Sunday, January 1, 2012

"First, Fly the Plane"

Many years ago, I got my pilot's license. It had been a dream since childhood but I never got around to doing anything about it (yeah, that's an excuse) until I talked with the husband of a co-worker who had his license and his own plane. I went to the small local airport, walked in, and was greeted by a little lady who looked a lot like Granny Clampett. (Read more about my flight instructor.) Nancy Cooper Moore took me up for a free exploratory flight, which was wonderful, and I immediately signed up to start lessons the next day.

There was a lot to remember in the training, but as we were starting on emergency procedures, Nancy said something that remains firmly in my mind and comes to mind in many situations other than flying airplanes, "First, fly the plane". In an flying context, this means no matter what else is going on, your first priority is to keep the plane flying. If you are lost, first fly the plane. If you just ran out of fuel, first fly the plane. If you wandered into a MOA (military operations area), first fly the plane. When you are in a crisis, you often focus on the biggest, or loudest, or most scary part, but if you don't keep flying, you won't get a chance to fix the other problems.

In flying, it is more obvious when you forget this rule. Among other things, you start heading toward the ground much faster than you want. Or you get into an unusual attitude, like in a sharp turn or even upside down. Whatever else is going on, first you have to get control of the plane and keep it flying.

How does this relate to "Getting By"? As I was planning out the articles for this topic (yes, I actually do think about these before blabbering away), I kept wanting to add, "... but first make sure you ...". After a while, there were more "but first's" than there were real points.

When you are trying to Get By, or Get your Shit Together, or Stop Being Stupid, you must occasionally remind yourself to take care of the basics. You don't need to be reminded if you don't have air and water. You can go a while before you need to remind yourself that you need food. One good cold rainy day will remind you that you need shelter. Do you need to be reminded that you must somehow make enough money to take care of those last two, or have some other way to take care of them? (Yes, there are other ways, even if you don't want to depend on them for too long).

When I took a look at the selection of self-help books at the local book store, I found lots of good advice, some bad advice, and a fair number of pages with nothing other than ink on them. The common assumption in all of them is that you are already "flying the plane" and can continue to do so while implementing whatever advice they are giving you. For many people, they are so busy flying the plane that they give up on all else. For other people, they are so busy trying to do other things, they forget they have to fly the plane. Some don't even notice that they are crashing, or have already crashed!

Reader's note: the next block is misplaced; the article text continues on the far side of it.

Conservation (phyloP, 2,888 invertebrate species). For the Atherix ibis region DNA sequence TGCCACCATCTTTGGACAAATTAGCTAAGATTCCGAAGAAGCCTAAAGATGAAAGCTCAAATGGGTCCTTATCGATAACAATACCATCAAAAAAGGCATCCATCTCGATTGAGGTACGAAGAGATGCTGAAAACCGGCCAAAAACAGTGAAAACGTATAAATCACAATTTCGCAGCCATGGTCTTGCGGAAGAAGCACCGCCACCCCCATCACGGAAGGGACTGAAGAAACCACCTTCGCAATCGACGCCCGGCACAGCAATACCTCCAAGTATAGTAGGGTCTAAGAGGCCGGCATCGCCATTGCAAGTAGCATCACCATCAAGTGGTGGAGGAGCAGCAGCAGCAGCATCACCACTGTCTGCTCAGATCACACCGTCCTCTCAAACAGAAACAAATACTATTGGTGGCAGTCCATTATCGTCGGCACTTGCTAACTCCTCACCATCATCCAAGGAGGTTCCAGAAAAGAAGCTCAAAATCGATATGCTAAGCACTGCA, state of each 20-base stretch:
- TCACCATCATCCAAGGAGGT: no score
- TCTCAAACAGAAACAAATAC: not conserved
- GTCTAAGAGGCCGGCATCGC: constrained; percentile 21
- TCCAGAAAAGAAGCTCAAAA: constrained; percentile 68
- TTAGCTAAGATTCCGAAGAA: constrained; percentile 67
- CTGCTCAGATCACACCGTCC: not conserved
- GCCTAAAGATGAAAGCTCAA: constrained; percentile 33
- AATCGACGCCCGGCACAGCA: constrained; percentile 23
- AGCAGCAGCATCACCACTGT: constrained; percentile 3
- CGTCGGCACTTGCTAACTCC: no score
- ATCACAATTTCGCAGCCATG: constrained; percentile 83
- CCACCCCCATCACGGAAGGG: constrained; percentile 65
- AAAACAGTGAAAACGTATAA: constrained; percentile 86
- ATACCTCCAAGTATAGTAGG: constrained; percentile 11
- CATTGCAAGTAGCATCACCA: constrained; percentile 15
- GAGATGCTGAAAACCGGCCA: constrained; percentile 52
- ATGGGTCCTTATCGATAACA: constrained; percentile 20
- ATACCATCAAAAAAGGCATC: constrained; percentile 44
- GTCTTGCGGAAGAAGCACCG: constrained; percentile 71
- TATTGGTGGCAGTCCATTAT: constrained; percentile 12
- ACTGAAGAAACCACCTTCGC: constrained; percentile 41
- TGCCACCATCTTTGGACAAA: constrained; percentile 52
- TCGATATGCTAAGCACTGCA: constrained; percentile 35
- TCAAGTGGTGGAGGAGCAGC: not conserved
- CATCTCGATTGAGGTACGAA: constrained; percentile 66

I'll expand on this topic later, but let's end this post with an example. My daughter has been on her own since she graduated from high school. Her plans weren't always the best but she always worked and always managed to pay the rent and buy groceries. Eventually she came up with a good plan to improve her current and future prospects, but it required further education. She worked out a schedule and budget that could have worked, but depended on working a full-time job (which in itself is not easy to come by when you need to schedule around classes) while carrying a full course load at the local community college. The risk of one or both of these being neglected was significant. Fortunately, she stepped back and thought about "flying the plane", keeping up with rent, food, and other necessities. When literally flying a plane, there aren't too many choices about how you do it. In life, there are many more options, and trade-offs.

In my daughter's case, she agreed to move back in with the folks for six months to let her save up some money and to devote more attention to her studies, and workng part time. (It isn't easy to go back to school after being out for a while). There is nothing wrong with taking a few detours along the way, as long as you recognize that it is a detour and that you'll have to make a few turns later to get back to your path. Moving back with the folks can be the smartest choice; sometimes it is the worst possible choice. The point is, you need to think about flying the plane first, and then focus on the myriad of other things that need your attention.

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